My first birth experience was attended by an OB in a hospital.
My second birth experience was attended by a midwife in a birth center.
The two experiences were black-and-white; night-and-day.
There were countless differences between the hospital and the birth center, but perhaps the most significant difference was that the hospital treated me as a patient and the birth center treated me as a person.
The hospital was sterile, unfeeling. I was “sick” and they were “treating” me – in assembly line fashion.
The birth center was peaceful, homey, somehow familiar. I was honored as a woman – as a person. My input mattered. I mattered. My baby mattered.
The experiences were so contrastive, in fact, that it was hard to narrow down the differences to the below table.
It is, of course, important to note that ALL hospitals don’t follow the guidelines on the left and ALL birth centers don’t fit neatly into the column on the right. That said, I do believe that the table accurately depicts the current “state of affairs” at MOST hospitals and MOST birth centers.
IVs are routinely given when admitted.
IVs are available, but rarely used.
A hospital gown is provided when you are admitted and it is expected that you will wear it.
You arrive in your own clothes, labor in your own clothes, depart in your own clothes.
You are immediately “hooked up” when you are admitted. Continuous Fetal Monitoring is the standard.
You are free to walk about, squat, get in the tub, etc. Without wires. Intermittent Fetal Monitoring is the standard.
Nurses check you for dilation frequently.
The midwife checks you upon arrival and as needed, but not on a schedule.
No eating or drinking is allowed.
Eating and drinking is permissible.
When delivery is imminent, you are expected to be on the bed in a reclining or semi-upright position on your back.
You are free to deliver anywhere…in any position. On your hands and knees. In the bathtub. Squatting over the toilet. Take your pick.
Pushing is often “doctor-led.” Doctors count and give directions – “1,2,3…PUSH!”
The timing and intensity of pushes is left up to the mama and her body, with gentle guidance from the midwife.
Babies are often whisked away to the nursery for tests.
Mama & baby stay together after the birth. All exams are done in the room – often while mama is holding or breastfeeding the baby.
People (the OB, the anesthesiologist, the nurse, the intern, the dietician, the clean-up crew, etc.) walk in and out of your room constantly. During labor and while you are recovering.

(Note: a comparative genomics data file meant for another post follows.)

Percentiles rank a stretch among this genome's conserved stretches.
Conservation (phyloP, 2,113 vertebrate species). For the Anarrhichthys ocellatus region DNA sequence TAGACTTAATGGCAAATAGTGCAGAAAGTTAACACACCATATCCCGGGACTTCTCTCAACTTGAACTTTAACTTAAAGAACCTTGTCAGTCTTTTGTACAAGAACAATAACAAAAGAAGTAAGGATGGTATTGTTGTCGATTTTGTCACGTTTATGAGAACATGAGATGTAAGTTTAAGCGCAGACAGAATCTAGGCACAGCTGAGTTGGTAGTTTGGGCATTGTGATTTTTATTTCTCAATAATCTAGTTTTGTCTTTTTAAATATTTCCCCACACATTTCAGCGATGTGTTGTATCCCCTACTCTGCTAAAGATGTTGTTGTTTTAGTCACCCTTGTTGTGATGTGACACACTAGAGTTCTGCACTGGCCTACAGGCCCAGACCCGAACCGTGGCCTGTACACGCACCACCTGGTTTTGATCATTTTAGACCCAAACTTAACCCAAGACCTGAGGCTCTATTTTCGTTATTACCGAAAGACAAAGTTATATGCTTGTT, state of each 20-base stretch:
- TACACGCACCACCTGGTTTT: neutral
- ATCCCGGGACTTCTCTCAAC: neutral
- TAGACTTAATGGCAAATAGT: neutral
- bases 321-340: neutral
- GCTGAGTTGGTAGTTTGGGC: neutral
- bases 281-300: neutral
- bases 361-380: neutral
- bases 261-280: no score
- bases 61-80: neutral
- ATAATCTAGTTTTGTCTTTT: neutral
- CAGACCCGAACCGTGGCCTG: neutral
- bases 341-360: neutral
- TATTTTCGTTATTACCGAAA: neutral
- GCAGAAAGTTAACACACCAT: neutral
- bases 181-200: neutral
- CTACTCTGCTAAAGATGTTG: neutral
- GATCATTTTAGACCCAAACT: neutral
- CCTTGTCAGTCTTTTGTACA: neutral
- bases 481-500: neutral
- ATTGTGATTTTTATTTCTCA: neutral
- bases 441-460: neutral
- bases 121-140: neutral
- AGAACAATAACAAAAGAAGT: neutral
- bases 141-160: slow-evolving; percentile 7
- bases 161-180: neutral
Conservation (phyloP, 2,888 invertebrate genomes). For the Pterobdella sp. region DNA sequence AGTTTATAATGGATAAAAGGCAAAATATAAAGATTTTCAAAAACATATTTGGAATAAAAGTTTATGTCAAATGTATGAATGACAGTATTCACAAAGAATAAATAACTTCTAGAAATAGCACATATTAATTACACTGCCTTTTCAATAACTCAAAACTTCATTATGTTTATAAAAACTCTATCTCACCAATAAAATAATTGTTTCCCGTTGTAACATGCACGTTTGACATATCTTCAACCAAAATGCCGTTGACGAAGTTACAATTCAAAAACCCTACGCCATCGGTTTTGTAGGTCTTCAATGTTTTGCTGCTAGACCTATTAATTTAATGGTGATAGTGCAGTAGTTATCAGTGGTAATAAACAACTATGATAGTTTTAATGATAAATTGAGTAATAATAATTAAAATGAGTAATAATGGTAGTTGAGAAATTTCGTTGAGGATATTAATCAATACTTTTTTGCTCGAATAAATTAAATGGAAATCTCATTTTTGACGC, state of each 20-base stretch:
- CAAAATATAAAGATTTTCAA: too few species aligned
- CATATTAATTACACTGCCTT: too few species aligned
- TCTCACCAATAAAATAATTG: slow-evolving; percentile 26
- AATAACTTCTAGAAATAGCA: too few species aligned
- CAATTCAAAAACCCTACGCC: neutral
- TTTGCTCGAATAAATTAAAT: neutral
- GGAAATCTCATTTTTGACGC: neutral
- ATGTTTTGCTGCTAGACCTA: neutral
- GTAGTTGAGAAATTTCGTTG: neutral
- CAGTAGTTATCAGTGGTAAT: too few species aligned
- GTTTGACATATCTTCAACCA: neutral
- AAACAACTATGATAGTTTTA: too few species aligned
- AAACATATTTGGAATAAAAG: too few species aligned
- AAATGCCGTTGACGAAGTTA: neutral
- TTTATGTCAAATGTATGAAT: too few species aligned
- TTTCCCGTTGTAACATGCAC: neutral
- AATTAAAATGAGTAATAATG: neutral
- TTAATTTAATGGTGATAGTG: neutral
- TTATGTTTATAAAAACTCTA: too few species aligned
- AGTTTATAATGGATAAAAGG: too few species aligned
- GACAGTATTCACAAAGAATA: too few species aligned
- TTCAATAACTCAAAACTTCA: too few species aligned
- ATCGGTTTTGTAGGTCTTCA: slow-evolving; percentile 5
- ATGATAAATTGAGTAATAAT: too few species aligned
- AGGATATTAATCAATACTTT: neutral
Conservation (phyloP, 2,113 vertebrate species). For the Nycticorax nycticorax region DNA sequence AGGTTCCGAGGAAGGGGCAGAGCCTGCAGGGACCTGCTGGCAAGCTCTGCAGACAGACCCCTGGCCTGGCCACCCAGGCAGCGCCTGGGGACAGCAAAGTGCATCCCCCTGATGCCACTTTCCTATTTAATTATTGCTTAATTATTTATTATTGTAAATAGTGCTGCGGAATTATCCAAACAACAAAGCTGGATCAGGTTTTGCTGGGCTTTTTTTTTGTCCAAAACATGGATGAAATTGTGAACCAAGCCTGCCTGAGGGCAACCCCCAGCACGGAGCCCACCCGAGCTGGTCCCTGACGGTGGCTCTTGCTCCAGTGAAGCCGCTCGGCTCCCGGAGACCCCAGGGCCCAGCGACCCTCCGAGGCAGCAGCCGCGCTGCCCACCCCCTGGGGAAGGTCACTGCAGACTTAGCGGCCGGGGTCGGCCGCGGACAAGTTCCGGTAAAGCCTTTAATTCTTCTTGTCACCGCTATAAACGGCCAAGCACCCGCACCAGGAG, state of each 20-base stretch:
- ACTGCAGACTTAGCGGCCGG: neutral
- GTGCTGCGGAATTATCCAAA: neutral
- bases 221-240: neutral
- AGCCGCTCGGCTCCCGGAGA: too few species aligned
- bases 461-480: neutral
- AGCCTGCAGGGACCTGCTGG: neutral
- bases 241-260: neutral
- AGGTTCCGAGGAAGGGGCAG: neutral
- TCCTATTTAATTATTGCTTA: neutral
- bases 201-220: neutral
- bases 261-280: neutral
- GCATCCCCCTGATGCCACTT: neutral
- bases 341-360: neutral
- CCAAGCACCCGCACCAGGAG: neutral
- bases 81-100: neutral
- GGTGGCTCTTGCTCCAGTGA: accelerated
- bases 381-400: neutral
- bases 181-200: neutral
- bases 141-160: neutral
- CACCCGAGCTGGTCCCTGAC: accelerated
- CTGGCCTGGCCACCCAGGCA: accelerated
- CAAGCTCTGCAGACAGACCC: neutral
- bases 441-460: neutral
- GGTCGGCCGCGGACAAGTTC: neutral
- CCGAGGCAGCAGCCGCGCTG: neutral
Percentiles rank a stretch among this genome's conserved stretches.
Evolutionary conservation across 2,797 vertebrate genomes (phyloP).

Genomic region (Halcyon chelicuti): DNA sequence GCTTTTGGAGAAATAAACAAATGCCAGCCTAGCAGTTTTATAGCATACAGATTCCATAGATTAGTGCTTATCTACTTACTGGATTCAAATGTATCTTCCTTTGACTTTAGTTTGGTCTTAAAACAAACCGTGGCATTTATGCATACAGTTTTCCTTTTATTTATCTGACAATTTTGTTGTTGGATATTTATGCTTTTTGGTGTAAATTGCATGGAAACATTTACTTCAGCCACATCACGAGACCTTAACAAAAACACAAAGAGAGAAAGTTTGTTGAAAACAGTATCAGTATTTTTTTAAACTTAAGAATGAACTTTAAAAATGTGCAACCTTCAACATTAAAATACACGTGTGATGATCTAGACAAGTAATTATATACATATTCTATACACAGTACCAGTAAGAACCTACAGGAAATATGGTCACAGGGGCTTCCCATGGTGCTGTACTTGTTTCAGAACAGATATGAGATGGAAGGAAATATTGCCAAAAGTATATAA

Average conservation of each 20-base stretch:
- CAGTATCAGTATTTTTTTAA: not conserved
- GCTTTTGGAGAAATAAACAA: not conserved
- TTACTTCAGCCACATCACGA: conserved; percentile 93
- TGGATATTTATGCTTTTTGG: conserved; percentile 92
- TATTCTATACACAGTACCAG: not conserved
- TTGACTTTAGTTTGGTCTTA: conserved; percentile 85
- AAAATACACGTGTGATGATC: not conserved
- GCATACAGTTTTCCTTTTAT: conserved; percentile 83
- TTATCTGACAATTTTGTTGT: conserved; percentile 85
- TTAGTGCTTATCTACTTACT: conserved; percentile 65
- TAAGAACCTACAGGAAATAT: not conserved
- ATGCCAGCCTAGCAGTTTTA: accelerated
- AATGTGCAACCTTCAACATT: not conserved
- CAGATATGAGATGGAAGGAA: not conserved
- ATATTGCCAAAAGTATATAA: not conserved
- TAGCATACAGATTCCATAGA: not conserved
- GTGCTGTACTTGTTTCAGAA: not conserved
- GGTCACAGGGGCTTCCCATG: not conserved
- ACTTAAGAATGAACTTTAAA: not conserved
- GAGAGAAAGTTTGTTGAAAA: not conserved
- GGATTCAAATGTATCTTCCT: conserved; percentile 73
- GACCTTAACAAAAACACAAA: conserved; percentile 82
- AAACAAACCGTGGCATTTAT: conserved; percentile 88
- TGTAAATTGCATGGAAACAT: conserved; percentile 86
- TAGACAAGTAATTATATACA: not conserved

The only people present while you are laboring are the nurse and midwife. Post-delivery, you are given privacy to rest and enjoy the time with your new baby.
The beds in the rooms are super skinny and designed for one person.
The beds in the rooms are bigger and designed for the whole family (or mama AND baby, at the very least).
24 hour minimum stay is required.
4 hour minimum stay (varies by individual birth center). 8 hours is the norm.
That’s just for starters. There were other differences too. Tiny things that mattered in a huge way:
- The calming presence of normally-dressed nurses (no scrubs and masks and latex gloves).
- The fact that my husband was able to be so involved in the birthing process…he practically delivered the baby and he cut the cord (after it stopped pulsing – there was no rush…no fear).
- The way that we were asked if we wanted to do the Vitamin K shot and the antibiotics in the baby’s eyes (the hospital staff did both procedures without asking at my older daughter’s birth).
If your situation necessitates that you have a C-section or if have other medical complications that put you in to a “high-risk” category, then a hospital might be the right choice for you (thank goodness for life-saving medical technologies!). But if, in your heart of hearts, you want a drug-free childbirth (or are considering that option), I urge you to consider a birth center or home birth. At the very least, it would behoove you to explore your options thoroughly and to ask about what interventions are routine at your place of birth.
For more information about birth centers, see my previous article: Birth Centers 101.
You can also visit the American Association of Birth Centers (AABC) website to find a birth center near you.
YOUR TURN: Where did you give birth and were you happy with the experience? Why or why not? What would your “ideal” birth experience/locale be like?
Image Credits: 1st photo taken from Abington Memorial Hospital (Abington, PA), 2nd photo taken from Bella Vie Gentle Birth Center (Salem, OR).